SimpleEA-0.1.1: Simple evolutionary algorithm framework.





A framework for simple evolutionary algorithms. Provided with a function for evaluating a genome's fitness, a function for probabilistic selection among a pool of genomes, and recombination and mutation operators, runEA will run an EA that lazily produces an infinite list of generations.

AI.SimpleEA.Utils contains utilitify functions that makes it easier to write the genetic operators.



runEA :: [Genome a] -> FitnessFunc a -> SelectionFunction a -> RecombinationOp a -> MutationOp a -> StdGen -> [[(Genome a, Fitness)]]Source

Runs the evolutionary algorithm with the given start population. This will produce an infinite list of generations and take or takeWhile should be used to decide how many generations should be computed. To run a specific number of generations, use take:

 let generations = take 50 $ runEA myFF mySF myROp myMOp myStdGen

To run until a criterion is met, e.g. that an individual with a fitness of at least 19 is found, takeWhile can be used:

 let criterion   = any id . map (\i -> snd i >= 19.0)
 let generations = takeWhile (not . criterion) $ runEA myFF mySF myROp myMOp myStdGen

type FitnessFunc a = Genome a -> [Genome a] -> FitnessSource

A fitness functions assigns a fitness score to a genome. The rest of the individuals of that generation is also provided in case the fitness is in proportion to its neighbours.

type SelectionFunction a = [(Genome a, Fitness)] -> Rand StdGen [Genome a]Source

A selection function is responsible for selection. It takes pairs of genomes and their fitness and is responsible for returning one or more individuals.

type RecombinationOp a = (Genome a, Genome a) -> Rand StdGen (Genome a, Genome a)Source

A recombination operator takes two parent genomes and returns two children.

type MutationOp a = Genome a -> Rand StdGen (Genome a)Source

A mutation operator takes a genome and returns an altered copy of it.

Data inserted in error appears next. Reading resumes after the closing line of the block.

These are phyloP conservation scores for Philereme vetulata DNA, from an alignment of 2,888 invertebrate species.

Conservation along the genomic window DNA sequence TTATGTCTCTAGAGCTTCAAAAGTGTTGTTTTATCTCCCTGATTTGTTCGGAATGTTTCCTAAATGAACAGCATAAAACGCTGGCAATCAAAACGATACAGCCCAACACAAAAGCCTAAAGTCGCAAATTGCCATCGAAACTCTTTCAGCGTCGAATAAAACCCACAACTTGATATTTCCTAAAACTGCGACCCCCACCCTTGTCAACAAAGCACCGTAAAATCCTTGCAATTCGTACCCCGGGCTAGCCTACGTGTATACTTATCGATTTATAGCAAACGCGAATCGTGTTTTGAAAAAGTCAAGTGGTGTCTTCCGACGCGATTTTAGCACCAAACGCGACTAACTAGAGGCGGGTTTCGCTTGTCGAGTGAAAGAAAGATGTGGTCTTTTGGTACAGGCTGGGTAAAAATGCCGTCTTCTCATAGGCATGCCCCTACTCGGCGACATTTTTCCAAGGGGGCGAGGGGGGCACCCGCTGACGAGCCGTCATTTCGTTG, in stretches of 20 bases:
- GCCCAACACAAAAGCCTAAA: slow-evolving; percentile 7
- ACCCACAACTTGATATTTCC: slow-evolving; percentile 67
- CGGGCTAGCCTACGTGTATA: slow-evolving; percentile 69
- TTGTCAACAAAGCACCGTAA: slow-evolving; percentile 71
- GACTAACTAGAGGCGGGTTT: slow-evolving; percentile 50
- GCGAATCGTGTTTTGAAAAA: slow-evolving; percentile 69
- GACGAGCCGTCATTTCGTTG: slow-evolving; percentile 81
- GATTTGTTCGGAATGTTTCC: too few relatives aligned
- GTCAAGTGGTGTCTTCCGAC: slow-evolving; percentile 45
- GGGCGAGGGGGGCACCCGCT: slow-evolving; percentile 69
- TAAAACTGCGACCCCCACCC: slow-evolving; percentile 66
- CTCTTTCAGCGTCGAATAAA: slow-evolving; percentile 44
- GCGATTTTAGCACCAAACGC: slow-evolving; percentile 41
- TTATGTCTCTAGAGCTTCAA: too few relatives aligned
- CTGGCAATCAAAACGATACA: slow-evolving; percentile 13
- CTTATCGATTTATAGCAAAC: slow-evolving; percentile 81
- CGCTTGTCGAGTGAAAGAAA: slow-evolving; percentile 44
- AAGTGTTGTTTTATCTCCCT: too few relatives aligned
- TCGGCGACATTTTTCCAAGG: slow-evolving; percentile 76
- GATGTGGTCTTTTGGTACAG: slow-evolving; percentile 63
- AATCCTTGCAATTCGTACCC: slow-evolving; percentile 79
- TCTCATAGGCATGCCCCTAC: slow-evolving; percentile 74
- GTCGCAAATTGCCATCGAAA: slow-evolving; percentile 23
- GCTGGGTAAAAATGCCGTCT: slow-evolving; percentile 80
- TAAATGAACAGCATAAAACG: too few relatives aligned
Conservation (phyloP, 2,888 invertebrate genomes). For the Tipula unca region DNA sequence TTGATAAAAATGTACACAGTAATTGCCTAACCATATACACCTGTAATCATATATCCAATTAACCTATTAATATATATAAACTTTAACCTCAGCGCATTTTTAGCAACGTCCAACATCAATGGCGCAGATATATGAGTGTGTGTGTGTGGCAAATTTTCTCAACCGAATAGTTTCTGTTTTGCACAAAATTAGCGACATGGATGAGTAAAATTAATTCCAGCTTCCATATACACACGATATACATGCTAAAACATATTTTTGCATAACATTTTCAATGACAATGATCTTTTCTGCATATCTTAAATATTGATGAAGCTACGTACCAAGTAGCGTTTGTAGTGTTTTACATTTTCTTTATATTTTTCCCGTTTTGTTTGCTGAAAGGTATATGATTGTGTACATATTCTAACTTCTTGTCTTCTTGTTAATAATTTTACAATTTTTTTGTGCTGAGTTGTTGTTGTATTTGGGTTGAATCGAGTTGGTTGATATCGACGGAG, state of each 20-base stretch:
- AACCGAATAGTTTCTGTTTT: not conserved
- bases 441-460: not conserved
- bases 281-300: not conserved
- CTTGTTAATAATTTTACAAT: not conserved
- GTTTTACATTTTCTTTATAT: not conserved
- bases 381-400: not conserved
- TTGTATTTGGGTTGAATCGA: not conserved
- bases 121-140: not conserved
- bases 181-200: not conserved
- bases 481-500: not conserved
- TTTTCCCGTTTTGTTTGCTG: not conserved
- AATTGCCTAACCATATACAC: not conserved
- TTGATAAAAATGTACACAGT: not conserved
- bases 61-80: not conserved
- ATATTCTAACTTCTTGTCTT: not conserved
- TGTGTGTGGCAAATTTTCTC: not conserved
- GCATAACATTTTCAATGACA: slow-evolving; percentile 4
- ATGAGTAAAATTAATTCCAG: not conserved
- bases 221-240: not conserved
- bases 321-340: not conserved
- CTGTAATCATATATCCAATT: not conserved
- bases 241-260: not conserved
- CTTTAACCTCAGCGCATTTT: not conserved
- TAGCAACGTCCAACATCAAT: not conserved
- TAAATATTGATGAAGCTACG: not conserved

type Genome a = [a]Source

Example Program

The aim of this OneMax EA is to maximize the number of 1's in a bitstring. The fitness of a bitstring i simply s defined to be the number of 1's it contains.

import AI.SimpleEA
import AI.SimpleEA.Utils

import Control.Monad.Random
import Data.List
import System.Environment (getArgs)
import Control.Monad (unless)

The numOnes function will function as our FitnessFunc and simply returns the number of 1's in the string.

numOnes :: FitnessFunc Char
numOnes g _ = (fromIntegral . length . filter (=='1')) g

The select function is our SelectionFunction. It uses sigma-scaled, fitness-proportionate selection. sigmaScale is defined in SimpleEA.Utils. By first taking the four best genomes (by using the elite function) we get elitism, making sure that maximum fitness never decreases.

select :: SelectionFunction Char
select gs = select' (take 4 $ elite gs)
    where scaled = zip (map fst gs) (sigmaScale (map snd gs))
          select' gs' =
              if length gs' >= length gs
                 then return gs'
                 else do
                     p1 <- fitPropSelect scaled
                     p2 <- fitPropSelect scaled
                     let newPop = p1:p2:gs'
                     select' newPop

Crossover consists of finding a crossover point along the length of the genomes and swapping what comes after between the two genomes. The parameter p determines the likelihood of crossover taking place.

crossOver :: Double -> RecombinationOp Char
crossOver p (g1,g2) = do
    t <- getRandomR (0.0, 1.0)
    if t < p
       then do
           r <- getRandomR (0, length g1-1)
           return (take r g1 ++ drop r g2, take r g2 ++ drop r g1)
       else return (g1,g2)

Mutation flips a random bit along the length of the genome with probability p.

mutate :: Double -> MutationOp Char
mutate p g = do
    t <- getRandomR (0.0, 1.0)
    if t < p
       then do
           r <- getRandomR (0, length g-1)
           return (take r g ++ flipBit (g !! r) : drop (r+1) g)
       else return g
              flipBit '0' = '1'
              flipBit '1' = '0'

The main function creates a list of 100 random genomes (bit-strings) of length 20 and then runs the EA for 100 generations (101 generations including the random starting population). Average and maximum fitness values and standard deviation is then calculated for each generation and written to a file if a file name was provided as a parameter. This data can then be plotted with, e.g. gnuplot (

main = do
    args <- getArgs
    g <- newStdGen
    let (g1,g2) = split g
    let p = take 100 $ randomGenomes 20 '0' '1' g1
    let gs = take 101 $ runEA p numOnes select (crossOver 0.75) (mutate 0.01) g2
    let fs = avgFitnesses gs
    let ms = maxFitnesses gs
    let ds = stdDeviations gs
    mapM_ print $ zip5 gs [1..] fs ms ds
    unless (null args) $ writeFile (head args) $ getPlottingData gs